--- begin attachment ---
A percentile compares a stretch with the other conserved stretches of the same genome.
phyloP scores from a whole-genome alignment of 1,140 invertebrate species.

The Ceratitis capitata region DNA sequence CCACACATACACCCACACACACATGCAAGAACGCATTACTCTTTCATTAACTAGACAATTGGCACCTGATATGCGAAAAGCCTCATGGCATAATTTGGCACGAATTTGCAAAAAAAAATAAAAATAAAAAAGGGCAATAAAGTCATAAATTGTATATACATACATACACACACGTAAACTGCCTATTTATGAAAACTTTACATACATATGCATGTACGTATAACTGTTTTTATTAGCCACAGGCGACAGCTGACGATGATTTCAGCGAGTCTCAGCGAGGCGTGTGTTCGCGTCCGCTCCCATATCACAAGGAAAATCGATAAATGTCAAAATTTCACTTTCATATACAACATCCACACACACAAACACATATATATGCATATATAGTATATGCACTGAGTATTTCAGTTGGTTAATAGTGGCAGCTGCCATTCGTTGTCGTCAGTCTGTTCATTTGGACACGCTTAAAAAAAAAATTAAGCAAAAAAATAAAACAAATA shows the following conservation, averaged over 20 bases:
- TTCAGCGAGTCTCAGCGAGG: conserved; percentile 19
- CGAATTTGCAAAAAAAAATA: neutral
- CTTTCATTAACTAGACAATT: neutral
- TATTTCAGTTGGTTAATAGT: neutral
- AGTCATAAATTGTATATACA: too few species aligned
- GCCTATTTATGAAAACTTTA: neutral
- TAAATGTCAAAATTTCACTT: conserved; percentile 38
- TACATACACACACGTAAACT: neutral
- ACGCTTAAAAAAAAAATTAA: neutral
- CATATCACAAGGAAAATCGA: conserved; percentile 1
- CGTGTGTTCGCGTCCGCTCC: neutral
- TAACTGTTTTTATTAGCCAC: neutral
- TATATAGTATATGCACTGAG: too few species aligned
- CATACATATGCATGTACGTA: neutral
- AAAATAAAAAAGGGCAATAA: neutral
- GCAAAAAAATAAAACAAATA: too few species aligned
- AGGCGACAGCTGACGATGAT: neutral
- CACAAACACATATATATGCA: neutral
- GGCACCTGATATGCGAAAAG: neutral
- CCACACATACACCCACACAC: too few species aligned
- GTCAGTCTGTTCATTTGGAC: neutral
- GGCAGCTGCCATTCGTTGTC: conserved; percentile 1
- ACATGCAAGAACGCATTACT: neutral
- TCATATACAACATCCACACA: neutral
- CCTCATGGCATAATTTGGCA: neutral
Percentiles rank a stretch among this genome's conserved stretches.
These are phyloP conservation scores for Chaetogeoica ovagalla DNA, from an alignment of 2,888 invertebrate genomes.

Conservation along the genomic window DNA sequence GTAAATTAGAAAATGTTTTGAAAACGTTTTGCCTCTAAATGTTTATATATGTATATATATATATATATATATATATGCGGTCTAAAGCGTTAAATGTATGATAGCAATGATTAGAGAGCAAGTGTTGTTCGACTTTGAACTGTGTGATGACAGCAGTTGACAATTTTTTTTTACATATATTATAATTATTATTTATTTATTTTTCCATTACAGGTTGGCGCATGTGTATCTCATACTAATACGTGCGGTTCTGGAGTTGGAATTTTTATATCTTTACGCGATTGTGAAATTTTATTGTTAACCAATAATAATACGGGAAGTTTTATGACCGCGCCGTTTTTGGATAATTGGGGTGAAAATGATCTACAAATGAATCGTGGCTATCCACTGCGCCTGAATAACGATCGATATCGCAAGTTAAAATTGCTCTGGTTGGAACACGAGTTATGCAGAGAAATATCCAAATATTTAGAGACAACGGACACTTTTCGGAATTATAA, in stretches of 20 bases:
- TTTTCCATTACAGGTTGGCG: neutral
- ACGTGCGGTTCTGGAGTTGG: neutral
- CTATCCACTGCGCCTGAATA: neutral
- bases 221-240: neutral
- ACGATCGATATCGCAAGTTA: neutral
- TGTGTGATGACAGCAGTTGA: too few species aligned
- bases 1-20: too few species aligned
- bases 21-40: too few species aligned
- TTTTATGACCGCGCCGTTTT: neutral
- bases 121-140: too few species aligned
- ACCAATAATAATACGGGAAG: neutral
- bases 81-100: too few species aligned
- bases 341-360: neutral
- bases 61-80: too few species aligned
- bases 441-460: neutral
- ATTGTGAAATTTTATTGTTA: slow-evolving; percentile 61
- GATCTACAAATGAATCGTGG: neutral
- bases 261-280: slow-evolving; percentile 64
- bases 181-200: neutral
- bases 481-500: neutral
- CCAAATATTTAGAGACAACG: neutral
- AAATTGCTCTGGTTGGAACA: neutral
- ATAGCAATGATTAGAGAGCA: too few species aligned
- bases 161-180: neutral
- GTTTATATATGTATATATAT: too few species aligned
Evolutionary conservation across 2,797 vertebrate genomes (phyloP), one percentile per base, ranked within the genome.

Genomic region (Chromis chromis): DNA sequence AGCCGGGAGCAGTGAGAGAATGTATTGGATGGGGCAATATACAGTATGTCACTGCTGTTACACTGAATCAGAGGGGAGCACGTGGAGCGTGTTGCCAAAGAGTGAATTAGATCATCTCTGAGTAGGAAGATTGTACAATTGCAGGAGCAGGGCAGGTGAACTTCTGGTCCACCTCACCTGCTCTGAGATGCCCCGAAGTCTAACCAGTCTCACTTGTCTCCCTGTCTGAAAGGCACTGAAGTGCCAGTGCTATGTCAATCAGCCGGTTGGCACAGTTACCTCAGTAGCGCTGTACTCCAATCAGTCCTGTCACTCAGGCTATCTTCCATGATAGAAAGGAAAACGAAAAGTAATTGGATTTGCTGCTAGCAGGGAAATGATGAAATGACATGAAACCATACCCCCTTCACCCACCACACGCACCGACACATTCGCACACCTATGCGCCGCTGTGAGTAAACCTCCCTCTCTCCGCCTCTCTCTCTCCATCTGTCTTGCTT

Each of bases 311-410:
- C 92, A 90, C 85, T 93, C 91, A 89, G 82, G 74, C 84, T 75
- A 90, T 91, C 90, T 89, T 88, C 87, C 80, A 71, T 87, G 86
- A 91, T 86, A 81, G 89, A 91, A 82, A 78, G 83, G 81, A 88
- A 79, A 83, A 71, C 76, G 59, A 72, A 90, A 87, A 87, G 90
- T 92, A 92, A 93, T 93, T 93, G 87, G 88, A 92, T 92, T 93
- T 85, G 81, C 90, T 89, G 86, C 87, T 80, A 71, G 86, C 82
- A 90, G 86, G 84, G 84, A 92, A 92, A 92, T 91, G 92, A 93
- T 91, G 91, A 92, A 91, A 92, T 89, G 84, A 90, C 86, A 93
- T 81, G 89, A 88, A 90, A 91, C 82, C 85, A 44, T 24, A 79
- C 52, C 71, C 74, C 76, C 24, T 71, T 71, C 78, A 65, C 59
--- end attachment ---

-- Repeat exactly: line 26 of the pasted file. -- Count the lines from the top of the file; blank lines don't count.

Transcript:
- ACATGCAAGAACGCATTACT: neutral